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Transmission Health Check: Situation Is Fluid

November 15, 2000|RALPH VARTABEDIAN | TIMES STAFF WRITER

An automobile's automatic transmission--the technology-packed gearbox that is built like a Swiss watch, controlled by a sophisticated computer and cooled by a red liquid that looks like cherry Kool-Aid--is all too often a repair disaster waiting to happen.

Indeed, a transmission failure will typically cost more than $2,000, which in many cases is nearly as much as replacing the engine itself. Once a transmission starts to disintegrate, there isn't much you can do except to replace the entire unit.

Dirty automatic transmission fluid is one of the big culprits in failures, which have grown more common in recent decades as engineers have made systems more complex, jammed them into smaller spaces and reduced the amount of outside airflow that cools them.

These trends have made transmission fluid all the more important because of the crucial role it fulfills. It must lubricate gears, bearings and other moving parts. It acts as a hydraulic fluid that operates delicate valves and transfers power in the torque converter, which is a high-powered fluid clutch that connects the engine to the gearbox. And it is the only coolant inside the transmission to transfer out heat.

Unlike motor oil, transmission fluid must provide lubrication but not be so slippery that bands and clutches inside the transmission would be unable to grab and transfer power when they are supposed to, according to Mark Ferner, an engineer at Pennzoil's lube research center in Texas.

As transmission fluid ages, it can oxidize or burn up. It starts out clear with a reddish tint but can end up opaque or brown with an acrid, burnt odor. Such signs are typical of transmission failure because they indicate that the transmission is overheating. (Fluid that loses its color but remains clear is not necessarily a sign of impending trouble.)

As the fluid oxidizes, it becomes less slippery and offers less protection to moving parts. It also makes the clutches and bands inside the transmission more grabby, so shifting is more labored.

All the while, higher temperatures accelerate wear. It is also common for transmissions to shed metal flakes, but the amount of flaking grows as a failure approaches, and that can jam valves and abrade moving parts.

A mistake some motorists make is to change the fluid for the first time only after they think trouble is coming on a high-mileage car. The new fluid--with its greater lubrication and fresh detergents--often will cause clutches to slip and will loosen deposits that can jam valves. So the new fluid may actually precipitate the failure of a transmission that is on its last legs.

Auto makers and transmission fluid makers have introduced newer fluids that are better suited to handling modern operating conditions. At the same time, they have extended the recommended change intervals. For example, Ford Motor Co.'s Mercon 5 and General Motors Corp.'s Dextron 3 are described as lifetime fluids.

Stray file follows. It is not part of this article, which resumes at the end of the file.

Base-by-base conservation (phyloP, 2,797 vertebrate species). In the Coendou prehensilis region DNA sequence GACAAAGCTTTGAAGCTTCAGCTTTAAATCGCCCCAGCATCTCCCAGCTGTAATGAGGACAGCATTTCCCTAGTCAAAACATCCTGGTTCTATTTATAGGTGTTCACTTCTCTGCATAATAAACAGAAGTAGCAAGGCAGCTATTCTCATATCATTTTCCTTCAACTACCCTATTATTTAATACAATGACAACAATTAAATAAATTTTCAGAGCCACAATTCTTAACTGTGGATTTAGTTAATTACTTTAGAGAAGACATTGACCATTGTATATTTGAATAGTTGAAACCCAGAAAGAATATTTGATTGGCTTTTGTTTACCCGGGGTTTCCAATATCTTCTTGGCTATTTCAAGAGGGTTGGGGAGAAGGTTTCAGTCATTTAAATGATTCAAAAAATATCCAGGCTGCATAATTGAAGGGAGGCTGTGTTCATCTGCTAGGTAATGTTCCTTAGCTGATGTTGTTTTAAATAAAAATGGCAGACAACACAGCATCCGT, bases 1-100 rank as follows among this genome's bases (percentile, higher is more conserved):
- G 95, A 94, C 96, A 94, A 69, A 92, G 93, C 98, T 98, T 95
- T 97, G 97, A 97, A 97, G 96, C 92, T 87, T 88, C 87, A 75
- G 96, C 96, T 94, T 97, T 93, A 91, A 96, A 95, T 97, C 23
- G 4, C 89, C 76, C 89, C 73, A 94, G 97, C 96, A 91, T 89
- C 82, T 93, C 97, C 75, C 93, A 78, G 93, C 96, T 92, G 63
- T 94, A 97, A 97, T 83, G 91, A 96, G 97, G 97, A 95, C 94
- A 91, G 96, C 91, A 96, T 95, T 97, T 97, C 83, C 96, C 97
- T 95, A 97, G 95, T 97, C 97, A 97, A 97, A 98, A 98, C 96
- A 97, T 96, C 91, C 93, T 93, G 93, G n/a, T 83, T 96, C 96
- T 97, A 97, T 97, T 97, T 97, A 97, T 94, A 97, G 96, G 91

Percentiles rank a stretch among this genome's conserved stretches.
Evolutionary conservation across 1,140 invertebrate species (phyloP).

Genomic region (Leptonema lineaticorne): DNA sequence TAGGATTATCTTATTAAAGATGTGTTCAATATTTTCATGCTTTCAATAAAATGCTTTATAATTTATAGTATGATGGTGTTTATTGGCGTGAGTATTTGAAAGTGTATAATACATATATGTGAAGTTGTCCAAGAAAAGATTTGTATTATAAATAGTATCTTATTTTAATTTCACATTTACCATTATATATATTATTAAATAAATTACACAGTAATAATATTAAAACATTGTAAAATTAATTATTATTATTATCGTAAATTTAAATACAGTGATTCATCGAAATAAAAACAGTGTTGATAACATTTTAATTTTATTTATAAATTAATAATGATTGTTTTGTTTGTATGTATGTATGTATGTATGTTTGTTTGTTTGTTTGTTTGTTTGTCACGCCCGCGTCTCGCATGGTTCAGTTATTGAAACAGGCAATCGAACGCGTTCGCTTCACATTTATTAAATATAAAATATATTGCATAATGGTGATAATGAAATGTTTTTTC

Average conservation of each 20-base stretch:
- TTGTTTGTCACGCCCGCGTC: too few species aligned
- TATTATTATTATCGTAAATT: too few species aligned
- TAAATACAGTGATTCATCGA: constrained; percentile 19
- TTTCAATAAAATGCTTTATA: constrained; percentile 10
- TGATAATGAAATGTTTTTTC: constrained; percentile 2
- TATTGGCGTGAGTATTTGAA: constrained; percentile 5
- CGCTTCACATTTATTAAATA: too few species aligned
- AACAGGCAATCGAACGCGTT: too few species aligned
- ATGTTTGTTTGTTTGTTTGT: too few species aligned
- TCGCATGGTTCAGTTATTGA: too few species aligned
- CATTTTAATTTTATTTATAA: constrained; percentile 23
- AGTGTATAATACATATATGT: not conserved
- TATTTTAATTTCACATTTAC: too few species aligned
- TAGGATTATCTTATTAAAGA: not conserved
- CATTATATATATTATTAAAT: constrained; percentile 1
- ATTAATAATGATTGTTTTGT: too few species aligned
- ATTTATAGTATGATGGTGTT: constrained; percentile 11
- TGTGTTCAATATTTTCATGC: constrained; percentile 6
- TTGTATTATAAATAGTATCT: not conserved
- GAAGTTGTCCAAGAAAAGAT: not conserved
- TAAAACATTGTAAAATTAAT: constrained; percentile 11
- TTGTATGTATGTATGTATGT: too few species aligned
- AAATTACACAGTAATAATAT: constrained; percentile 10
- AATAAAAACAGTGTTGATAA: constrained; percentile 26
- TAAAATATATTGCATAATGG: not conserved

But a lot of the country's top transmission experts believe that motorists who follow such advice are begging for trouble. It makes a lot of sense to change transmission fluid every 20,000 to 25,000 miles--about four times as often as the auto makers say.

Ferner, for example, changes his own transmission fluid every 12 months or about 12,000 miles, saying new fluid replenishes the detergents, contaminant dispersants and friction modifiers that get used up over time.

Sam Memmolo, a master mechanic with a repair shop in Georgia, adds that spending $100 or so on a fluid change to protect a $2,000 transmission is "a no-brainer."

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Knowing what to ask for in a transmission fluid change is a little more complicated than getting a motor oil change. Auto makers do not provide drain plugs for transmissions, so garages have developed two ways to do the job.

Traditionally, a mechanic unbolts and removes the transmission oil pan, a messy job that often results in burnt knuckles. With the pan off, the mechanic typically changes the transmission filter, which is either a screen or a cartridge with a felt filter inside. A good tranny man can tell a lot about the health of a transmission from looking at the amount of metal flakes inside a filter. The service costs about $65.

But this method leaves several quarts of dirty fluid inside the torque converter. Some garages now offer an alternative fluid change, in which the old fluid is pumped out of the transmission through a coolant line. The cost is typically about $60 to $80.

Although this procedure results in a complete fluid change, the old filter remains behind. But a transmission filter may not need to be changed every 25,000 miles, because it will continue to allow unrestricted flow.

A third option--which many transmission mechanics recommend at least every 50,000 miles--is to spend $110 to $130 and have both services done at once.

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Ralph Vartabedian cannot answer mail personally but responds in this column to automotive questions of general interest. Please do not telephone. Write to Your Wheels, Business Section, Los Angeles Times, 202 W. 1st St., Los Angeles, CA 90012. E-mail: ralph.vartabedian@latimes.com.

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